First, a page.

Microsoft is introducing Windows MultiPoint, a technology enabling multiple users to share a single PC using multiple mice or other peripherals.
The technology helps shift the student from passive to active learning, creating a collaborative environment for students to interact with.
According to Microsoft, in a classroom of 40 children with only four PCs among them, 10 students crowd around each machine, while one student takes center position and controls the mouse. Other students point, gesture and vie for control of the mouse, but they ultimately have no direct control of the PC and often lose interest and shift their attention elsewhere.
The company says that boosting the PC-to-student ratio by buying more PCs as not a viable solution too many schools in developing countries, and even with more machines, traditional PC set-ups do not allow for collaborative learning and teamwork.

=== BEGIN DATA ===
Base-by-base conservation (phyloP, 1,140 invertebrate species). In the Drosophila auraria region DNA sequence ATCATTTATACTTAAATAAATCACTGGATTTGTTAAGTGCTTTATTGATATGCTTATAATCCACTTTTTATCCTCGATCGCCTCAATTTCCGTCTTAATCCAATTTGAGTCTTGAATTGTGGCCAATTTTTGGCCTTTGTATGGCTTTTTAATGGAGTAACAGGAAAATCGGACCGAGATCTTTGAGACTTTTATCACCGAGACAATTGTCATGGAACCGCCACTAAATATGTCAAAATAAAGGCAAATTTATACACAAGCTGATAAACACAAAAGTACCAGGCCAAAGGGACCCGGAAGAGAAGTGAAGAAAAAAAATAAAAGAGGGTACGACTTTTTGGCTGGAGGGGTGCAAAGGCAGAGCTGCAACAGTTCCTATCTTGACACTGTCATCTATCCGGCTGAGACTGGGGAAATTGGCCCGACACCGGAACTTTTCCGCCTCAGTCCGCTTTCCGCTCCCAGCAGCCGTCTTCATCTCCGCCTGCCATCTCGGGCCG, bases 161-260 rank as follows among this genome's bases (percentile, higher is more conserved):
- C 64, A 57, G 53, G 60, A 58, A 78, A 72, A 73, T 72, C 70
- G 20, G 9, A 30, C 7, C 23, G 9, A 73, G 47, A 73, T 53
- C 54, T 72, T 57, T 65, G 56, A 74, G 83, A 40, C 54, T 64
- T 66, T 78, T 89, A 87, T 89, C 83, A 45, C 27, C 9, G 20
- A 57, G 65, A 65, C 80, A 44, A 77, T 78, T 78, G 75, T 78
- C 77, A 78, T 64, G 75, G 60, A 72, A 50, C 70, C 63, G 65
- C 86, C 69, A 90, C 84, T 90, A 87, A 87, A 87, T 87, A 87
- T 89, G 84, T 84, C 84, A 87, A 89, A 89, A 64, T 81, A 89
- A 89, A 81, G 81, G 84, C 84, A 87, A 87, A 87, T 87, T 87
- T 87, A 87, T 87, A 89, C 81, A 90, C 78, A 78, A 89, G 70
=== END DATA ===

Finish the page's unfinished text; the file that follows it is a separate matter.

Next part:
Windows MultiPoint tries to solve this problem, by helping students to use PCs to learn together versus having an isolated computer experience where they’re each on their own PC. In addition, MultiPoint offers an affordable way to decrease student-to-PC ratios, and provides a platform for Windows education software developers to create collaborative learning applications.
Microsoft plans to make an alpha version of MultiPoint software development kit (SDK) available for download in January 2007, and the company has committed to delivering monthly builds until release to manufacturing (RTM) in May, Bealkowski says. In addition, Microsoft is encouraging this year’s Imagine Cup student coders to use Multipoint technology in related category challenges.
The Windows MultiPoint technology works with Microsoft Windows XP and Microsoft Windows Vista.